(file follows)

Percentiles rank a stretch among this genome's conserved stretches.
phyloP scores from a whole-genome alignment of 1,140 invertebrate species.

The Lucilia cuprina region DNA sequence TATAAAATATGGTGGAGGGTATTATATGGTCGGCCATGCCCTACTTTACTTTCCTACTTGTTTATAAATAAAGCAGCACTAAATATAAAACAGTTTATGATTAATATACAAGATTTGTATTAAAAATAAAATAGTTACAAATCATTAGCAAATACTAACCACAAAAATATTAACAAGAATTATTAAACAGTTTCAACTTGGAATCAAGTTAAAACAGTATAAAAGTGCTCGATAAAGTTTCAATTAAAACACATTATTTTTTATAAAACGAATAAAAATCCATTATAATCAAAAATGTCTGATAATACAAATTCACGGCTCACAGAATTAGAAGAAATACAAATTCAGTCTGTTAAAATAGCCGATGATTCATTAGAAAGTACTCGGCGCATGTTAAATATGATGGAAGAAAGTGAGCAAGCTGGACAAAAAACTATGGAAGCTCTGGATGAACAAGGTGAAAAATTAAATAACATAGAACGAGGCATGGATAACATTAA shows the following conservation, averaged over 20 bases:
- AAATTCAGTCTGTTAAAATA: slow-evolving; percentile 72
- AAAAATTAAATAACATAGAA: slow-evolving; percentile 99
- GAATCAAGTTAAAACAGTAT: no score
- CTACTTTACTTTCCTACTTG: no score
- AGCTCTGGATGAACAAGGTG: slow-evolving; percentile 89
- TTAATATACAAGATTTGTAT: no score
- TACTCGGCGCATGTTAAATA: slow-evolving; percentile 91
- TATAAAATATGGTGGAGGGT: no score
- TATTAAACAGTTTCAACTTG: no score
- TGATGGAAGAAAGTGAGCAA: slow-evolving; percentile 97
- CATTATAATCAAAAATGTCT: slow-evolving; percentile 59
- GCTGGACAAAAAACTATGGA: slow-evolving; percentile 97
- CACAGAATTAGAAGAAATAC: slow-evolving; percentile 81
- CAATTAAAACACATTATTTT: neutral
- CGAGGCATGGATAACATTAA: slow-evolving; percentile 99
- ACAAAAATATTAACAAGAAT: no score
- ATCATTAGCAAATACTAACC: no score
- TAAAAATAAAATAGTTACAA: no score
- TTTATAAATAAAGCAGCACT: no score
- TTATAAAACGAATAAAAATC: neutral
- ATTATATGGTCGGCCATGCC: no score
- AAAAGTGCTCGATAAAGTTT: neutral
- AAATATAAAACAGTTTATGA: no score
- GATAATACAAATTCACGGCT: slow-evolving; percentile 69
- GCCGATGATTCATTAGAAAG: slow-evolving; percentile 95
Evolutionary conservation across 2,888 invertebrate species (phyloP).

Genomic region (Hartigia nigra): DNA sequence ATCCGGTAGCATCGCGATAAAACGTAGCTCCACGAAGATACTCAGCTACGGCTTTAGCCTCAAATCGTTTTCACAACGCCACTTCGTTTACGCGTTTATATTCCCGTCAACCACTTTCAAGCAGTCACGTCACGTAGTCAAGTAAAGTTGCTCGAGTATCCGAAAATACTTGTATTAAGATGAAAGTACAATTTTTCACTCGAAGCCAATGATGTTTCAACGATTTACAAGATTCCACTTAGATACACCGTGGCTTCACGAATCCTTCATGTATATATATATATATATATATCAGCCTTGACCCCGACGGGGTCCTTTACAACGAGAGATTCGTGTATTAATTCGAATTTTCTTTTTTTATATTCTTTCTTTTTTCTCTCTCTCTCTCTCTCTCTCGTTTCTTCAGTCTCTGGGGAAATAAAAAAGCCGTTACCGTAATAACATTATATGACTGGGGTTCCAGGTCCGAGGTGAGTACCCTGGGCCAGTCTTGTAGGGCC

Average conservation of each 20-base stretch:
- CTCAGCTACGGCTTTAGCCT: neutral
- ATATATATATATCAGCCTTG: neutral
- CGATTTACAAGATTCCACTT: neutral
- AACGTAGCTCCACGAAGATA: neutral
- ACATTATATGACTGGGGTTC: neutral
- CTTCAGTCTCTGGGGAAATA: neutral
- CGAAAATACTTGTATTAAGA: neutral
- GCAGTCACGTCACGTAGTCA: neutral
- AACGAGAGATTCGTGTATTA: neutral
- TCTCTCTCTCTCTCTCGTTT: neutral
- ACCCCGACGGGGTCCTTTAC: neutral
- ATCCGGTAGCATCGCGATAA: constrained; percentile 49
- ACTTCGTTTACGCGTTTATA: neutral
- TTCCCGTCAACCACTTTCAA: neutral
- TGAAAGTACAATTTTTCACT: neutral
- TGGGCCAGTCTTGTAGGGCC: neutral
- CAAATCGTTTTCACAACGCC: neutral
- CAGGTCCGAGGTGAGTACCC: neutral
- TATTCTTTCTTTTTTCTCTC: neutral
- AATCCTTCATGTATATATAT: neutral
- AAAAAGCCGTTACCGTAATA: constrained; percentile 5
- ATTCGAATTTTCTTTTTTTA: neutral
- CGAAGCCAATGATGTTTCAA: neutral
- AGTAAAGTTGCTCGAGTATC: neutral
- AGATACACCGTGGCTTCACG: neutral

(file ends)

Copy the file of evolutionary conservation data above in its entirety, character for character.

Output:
Percentiles rank a stretch among this genome's conserved stretches.
phyloP scores from a whole-genome alignment of 1,140 invertebrate species.

The Lucilia cuprina region DNA sequence TATAAAATATGGTGGAGGGTATTATATGGTCGGCCATGCCCTACTTTACTTTCCTACTTGTTTATAAATAAAGCAGCACTAAATATAAAACAGTTTATGATTAATATACAAGATTTGTATTAAAAATAAAATAGTTACAAATCATTAGCAAATACTAACCACAAAAATATTAACAAGAATTATTAAACAGTTTCAACTTGGAATCAAGTTAAAACAGTATAAAAGTGCTCGATAAAGTTTCAATTAAAACACATTATTTTTTATAAAACGAATAAAAATCCATTATAATCAAAAATGTCTGATAATACAAATTCACGGCTCACAGAATTAGAAGAAATACAAATTCAGTCTGTTAAAATAGCCGATGATTCATTAGAAAGTACTCGGCGCATGTTAAATATGATGGAAGAAAGTGAGCAAGCTGGACAAAAAACTATGGAAGCTCTGGATGAACAAGGTGAAAAATTAAATAACATAGAACGAGGCATGGATAACATTAA shows the following conservation, averaged over 20 bases:
- AAATTCAGTCTGTTAAAATA: slow-evolving; percentile 72
- AAAAATTAAATAACATAGAA: slow-evolving; percentile 99
- GAATCAAGTTAAAACAGTAT: no score
- CTACTTTACTTTCCTACTTG: no score
- AGCTCTGGATGAACAAGGTG: slow-evolving; percentile 89
- TTAATATACAAGATTTGTAT: no score
- TACTCGGCGCATGTTAAATA: slow-evolving; percentile 91
- TATAAAATATGGTGGAGGGT: no score
- TATTAAACAGTTTCAACTTG: no score
- TGATGGAAGAAAGTGAGCAA: slow-evolving; percentile 97
- CATTATAATCAAAAATGTCT: slow-evolving; percentile 59
- GCTGGACAAAAAACTATGGA: slow-evolving; percentile 97
- CACAGAATTAGAAGAAATAC: slow-evolving; percentile 81
- CAATTAAAACACATTATTTT: neutral
- CGAGGCATGGATAACATTAA: slow-evolving; percentile 99
- ACAAAAATATTAACAAGAAT: no score
- ATCATTAGCAAATACTAACC: no score
- TAAAAATAAAATAGTTACAA: no score
- TTTATAAATAAAGCAGCACT: no score
- TTATAAAACGAATAAAAATC: neutral
- ATTATATGGTCGGCCATGCC: no score
- AAAAGTGCTCGATAAAGTTT: neutral
- AAATATAAAACAGTTTATGA: no score
- GATAATACAAATTCACGGCT: slow-evolving; percentile 69
- GCCGATGATTCATTAGAAAG: slow-evolving; percentile 95
Evolutionary conservation across 2,888 invertebrate species (phyloP).

Genomic region (Hartigia nigra): DNA sequence ATCCGGTAGCATCGCGATAAAACGTAGCTCCACGAAGATACTCAGCTACGGCTTTAGCCTCAAATCGTTTTCACAACGCCACTTCGTTTACGCGTTTATATTCCCGTCAACCACTTTCAAGCAGTCACGTCACGTAGTCAAGTAAAGTTGCTCGAGTATCCGAAAATACTTGTATTAAGATGAAAGTACAATTTTTCACTCGAAGCCAATGATGTTTCAACGATTTACAAGATTCCACTTAGATACACCGTGGCTTCACGAATCCTTCATGTATATATATATATATATATATCAGCCTTGACCCCGACGGGGTCCTTTACAACGAGAGATTCGTGTATTAATTCGAATTTTCTTTTTTTATATTCTTTCTTTTTTCTCTCTCTCTCTCTCTCTCTCGTTTCTTCAGTCTCTGGGGAAATAAAAAAGCCGTTACCGTAATAACATTATATGACTGGGGTTCCAGGTCCGAGGTGAGTACCCTGGGCCAGTCTTGTAGGGCC

Average conservation of each 20-base stretch:
- CTCAGCTACGGCTTTAGCCT: neutral
- ATATATATATATCAGCCTTG: neutral
- CGATTTACAAGATTCCACTT: neutral
- AACGTAGCTCCACGAAGATA: neutral
- ACATTATATGACTGGGGTTC: neutral
- CTTCAGTCTCTGGGGAAATA: neutral
- CGAAAATACTTGTATTAAGA: neutral
- GCAGTCACGTCACGTAGTCA: neutral
- AACGAGAGATTCGTGTATTA: neutral
- TCTCTCTCTCTCTCTCGTTT: neutral
- ACCCCGACGGGGTCCTTTAC: neutral
- ATCCGGTAGCATCGCGATAA: constrained; percentile 49
- ACTTCGTTTACGCGTTTATA: neutral
- TTCCCGTCAACCACTTTCAA: neutral
- TGAAAGTACAATTTTTCACT: neutral
- TGGGCCAGTCTTGTAGGGCC: neutral
- CAAATCGTTTTCACAACGCC: neutral
- CAGGTCCGAGGTGAGTACCC: neutral
- TATTCTTTCTTTTTTCTCTC: neutral
- AATCCTTCATGTATATATAT: neutral
- AAAAAGCCGTTACCGTAATA: constrained; percentile 5
- ATTCGAATTTTCTTTTTTTA: neutral
- CGAAGCCAATGATGTTTCAA: neutral
- AGTAAAGTTGCTCGAGTATC: neutral
- AGATACACCGTGGCTTCACG: neutral